Pirelli Gets A New Logo For The China Market

Tire Maker Wants Broader Appeal In World’s Largest Consumer Auto Market

Pirelli's new localized Chinese logo is unveiled in Beijing, June 8, 2010

Pirelli's new localized Chinese logo is unveiled in Beijing, June 8, 2010

With automotive sales expected to rise 13-15% this year to 15 million units, the red-hot China market is irresistible for any company even tacitly connected to the consumer auto market. As a part of the Chinese auto market that is obviously important but rarely thought of, competition among tire makers in China is reaching fever pitch, with established brands from at home and abroad pulling out all the stops to ensure as many of the 60 million tires necessary to outfit the vehicles sold in mainland China this year are theirs.

This month, Pirelli unveiled its new Chinese-language logo in Beijing, noting that its new design “represents Pirelli’s respect and value of China’s dynamic, growing market.” From Tire Review:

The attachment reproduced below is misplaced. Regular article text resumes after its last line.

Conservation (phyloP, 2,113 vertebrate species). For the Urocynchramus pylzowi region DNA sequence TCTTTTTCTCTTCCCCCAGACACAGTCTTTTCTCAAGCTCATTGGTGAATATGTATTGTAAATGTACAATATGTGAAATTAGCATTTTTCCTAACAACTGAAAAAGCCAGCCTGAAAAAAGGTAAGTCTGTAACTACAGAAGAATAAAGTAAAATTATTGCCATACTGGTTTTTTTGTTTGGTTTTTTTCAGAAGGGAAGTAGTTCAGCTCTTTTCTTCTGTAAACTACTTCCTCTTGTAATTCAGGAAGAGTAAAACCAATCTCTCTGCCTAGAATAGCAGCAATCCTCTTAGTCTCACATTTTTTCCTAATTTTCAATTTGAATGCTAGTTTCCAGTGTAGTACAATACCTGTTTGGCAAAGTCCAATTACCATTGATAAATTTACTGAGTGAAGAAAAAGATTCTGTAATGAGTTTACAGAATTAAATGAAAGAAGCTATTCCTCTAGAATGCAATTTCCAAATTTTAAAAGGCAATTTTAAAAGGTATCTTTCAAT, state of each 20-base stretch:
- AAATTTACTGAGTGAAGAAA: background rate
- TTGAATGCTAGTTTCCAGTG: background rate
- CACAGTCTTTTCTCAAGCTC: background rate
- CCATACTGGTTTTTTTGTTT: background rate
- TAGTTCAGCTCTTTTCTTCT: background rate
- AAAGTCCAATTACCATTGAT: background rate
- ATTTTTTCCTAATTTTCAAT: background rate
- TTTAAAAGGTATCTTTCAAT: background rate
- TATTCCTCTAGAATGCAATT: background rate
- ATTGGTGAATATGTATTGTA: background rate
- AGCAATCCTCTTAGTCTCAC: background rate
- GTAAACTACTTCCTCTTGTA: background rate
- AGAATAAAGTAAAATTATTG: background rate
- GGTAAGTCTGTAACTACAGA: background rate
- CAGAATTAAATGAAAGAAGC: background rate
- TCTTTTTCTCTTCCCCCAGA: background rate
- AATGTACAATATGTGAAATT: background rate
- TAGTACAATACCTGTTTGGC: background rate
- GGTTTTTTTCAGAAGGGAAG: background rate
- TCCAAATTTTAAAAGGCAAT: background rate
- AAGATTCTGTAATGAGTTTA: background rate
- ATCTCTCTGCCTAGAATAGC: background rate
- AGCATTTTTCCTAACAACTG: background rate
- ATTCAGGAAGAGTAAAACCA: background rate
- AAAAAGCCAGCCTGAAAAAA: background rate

The new Chinese logo, Pirelli explains, uses long brush strokes and elongated Chinese characters to echo the famous, extended “P” in the company’s familiar global logo, and blends Chinese cultural elements with Pirelli’s classic logo.

Introducing the new logo, Giuseppe Cattaneo, Pirelli Tyre Asia-Pacific CEO, stated, “the Pirelli Group is renowned for employing passionate innovation. Through this Chinese logo, we hope to demonstrate our passionate pursuit of innovation and high-performance as well as the admiration we have for the Chinese culture. I am proud to present this logo as a bridge of cultural exchange between Italy and China and I am even prouder as I look forward to what the logo stands for: the great importance Pirelli places upon the China market and the continued efforts for our further expansion here.”

Pirelli says it remains “strategically targeted” towards the Chinese market, investing in expanding production capacity, product localization, network building, and the fostering of local talent.

It’s not a terribly exciting story, but it does reflect an interesting development. Companies expanding — and, perhaps more importantly, working hard to actually compete — in the Chinese market are finding that simply transliterating your company name without a whole lot of thought or planning simply won’t work anymore. To set yourself apart — especially if you’re a company that hasn’t had a strong presence in China, which almost none have had for more than 30 years — a good Chinese name, a good Chinese logo, and a good localization campaign are key.

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